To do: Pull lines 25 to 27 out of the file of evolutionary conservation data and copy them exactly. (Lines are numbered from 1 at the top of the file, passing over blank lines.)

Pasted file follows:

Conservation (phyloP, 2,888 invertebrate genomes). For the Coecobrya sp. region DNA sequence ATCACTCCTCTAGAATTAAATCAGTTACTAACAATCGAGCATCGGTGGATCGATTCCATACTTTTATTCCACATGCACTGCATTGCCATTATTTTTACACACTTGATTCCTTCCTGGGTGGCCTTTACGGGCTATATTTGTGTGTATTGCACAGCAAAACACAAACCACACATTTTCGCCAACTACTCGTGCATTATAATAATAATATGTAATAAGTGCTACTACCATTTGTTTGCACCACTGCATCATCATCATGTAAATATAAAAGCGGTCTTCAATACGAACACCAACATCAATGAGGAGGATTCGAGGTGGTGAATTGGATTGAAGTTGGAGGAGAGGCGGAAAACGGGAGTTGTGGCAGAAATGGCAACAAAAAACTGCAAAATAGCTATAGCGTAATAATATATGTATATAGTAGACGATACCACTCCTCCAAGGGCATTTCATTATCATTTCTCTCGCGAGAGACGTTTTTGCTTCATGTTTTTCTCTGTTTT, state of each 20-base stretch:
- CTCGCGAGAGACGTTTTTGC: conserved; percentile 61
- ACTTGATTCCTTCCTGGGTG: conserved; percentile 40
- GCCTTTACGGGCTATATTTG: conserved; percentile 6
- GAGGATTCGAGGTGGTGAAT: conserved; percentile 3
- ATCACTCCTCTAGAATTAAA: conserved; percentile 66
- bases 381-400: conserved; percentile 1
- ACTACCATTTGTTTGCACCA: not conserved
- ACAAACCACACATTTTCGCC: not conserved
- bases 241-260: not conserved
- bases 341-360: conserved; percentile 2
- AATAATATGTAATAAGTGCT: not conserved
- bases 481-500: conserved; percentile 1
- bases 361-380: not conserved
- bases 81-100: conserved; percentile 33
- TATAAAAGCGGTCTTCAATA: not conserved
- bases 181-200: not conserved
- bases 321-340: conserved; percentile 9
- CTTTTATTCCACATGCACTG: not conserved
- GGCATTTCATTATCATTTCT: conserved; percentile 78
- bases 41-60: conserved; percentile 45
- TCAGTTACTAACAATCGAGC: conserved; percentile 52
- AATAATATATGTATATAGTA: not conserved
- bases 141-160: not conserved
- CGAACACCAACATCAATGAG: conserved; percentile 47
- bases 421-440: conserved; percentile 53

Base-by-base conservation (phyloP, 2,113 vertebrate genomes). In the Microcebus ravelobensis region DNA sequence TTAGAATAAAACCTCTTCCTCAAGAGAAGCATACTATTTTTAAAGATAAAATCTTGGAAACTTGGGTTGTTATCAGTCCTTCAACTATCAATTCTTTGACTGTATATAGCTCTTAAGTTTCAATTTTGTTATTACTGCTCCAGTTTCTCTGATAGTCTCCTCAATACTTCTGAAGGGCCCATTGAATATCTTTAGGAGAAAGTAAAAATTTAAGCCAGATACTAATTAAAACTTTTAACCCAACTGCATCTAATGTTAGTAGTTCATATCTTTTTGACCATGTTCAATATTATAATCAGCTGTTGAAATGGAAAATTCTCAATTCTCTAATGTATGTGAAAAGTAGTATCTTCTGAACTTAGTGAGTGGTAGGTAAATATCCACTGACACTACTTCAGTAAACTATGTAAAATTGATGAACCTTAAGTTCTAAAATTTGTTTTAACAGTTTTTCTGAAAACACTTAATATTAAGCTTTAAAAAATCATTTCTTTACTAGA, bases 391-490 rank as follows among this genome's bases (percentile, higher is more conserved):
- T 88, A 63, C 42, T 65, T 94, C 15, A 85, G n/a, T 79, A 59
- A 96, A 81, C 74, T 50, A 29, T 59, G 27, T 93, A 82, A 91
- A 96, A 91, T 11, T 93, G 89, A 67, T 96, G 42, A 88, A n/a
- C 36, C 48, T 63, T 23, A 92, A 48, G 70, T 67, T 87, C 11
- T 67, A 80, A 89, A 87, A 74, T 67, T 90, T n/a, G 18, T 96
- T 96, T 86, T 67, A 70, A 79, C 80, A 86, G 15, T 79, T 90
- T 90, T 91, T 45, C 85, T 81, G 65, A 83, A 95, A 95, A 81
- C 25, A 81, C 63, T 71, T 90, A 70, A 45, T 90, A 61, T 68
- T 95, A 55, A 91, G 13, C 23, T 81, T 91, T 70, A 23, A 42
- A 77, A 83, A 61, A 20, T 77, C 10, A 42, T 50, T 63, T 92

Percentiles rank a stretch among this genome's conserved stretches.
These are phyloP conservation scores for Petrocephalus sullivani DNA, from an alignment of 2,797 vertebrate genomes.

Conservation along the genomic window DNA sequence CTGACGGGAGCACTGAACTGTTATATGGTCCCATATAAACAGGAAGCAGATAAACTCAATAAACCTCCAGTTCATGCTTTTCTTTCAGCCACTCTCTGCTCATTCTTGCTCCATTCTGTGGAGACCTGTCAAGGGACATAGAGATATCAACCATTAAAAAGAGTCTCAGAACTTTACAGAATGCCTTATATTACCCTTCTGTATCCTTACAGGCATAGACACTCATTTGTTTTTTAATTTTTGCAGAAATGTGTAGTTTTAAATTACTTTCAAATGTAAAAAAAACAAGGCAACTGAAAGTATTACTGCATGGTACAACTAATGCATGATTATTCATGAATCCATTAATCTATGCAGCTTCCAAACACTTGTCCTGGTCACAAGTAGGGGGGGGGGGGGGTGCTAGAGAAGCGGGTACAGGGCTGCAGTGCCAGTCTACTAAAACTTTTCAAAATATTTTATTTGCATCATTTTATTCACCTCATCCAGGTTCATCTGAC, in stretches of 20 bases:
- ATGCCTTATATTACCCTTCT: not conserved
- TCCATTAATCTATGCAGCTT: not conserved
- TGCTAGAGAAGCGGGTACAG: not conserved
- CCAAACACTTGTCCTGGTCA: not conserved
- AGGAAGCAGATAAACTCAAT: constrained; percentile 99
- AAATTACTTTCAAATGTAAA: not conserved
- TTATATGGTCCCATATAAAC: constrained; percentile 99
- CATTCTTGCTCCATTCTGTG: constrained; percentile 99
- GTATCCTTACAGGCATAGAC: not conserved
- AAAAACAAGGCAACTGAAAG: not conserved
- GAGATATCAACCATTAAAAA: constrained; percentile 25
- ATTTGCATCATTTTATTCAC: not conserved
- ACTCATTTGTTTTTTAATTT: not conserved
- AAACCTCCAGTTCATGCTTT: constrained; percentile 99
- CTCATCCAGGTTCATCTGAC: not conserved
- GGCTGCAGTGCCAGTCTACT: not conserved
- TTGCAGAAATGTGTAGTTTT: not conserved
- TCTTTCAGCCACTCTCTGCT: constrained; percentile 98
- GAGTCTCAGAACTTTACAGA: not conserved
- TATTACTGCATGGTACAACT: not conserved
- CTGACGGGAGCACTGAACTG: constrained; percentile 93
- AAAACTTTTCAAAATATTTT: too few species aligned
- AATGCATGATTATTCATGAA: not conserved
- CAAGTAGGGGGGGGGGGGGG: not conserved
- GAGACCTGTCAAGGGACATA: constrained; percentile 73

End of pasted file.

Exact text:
- CGAACACCAACATCAATGAG: conserved; percentile 47
- bases 421-440: conserved; percentile 53

Base-by-base conservation (phyloP, 2,113 vertebrate genomes). In the Microcebus ravelobensis region DNA sequence TTAGAATAAAACCTCTTCCTCAAGAGAAGCATACTATTTTTAAAGATAAAATCTTGGAAACTTGGGTTGTTATCAGTCCTTCAACTATCAATTCTTTGACTGTATATAGCTCTTAAGTTTCAATTTTGTTATTACTGCTCCAGTTTCTCTGATAGTCTCCTCAATACTTCTGAAGGGCCCATTGAATATCTTTAGGAGAAAGTAAAAATTTAAGCCAGATACTAATTAAAACTTTTAACCCAACTGCATCTAATGTTAGTAGTTCATATCTTTTTGACCATGTTCAATATTATAATCAGCTGTTGAAATGGAAAATTCTCAATTCTCTAATGTATGTGAAAAGTAGTATCTTCTGAACTTAGTGAGTGGTAGGTAAATATCCACTGACACTACTTCAGTAAACTATGTAAAATTGATGAACCTTAAGTTCTAAAATTTGTTTTAACAGTTTTTCTGAAAACACTTAATATTAAGCTTTAAAAAATCATTTCTTTACTAGA, bases 391-490 rank as follows among this genome's bases (percentile, higher is more conserved):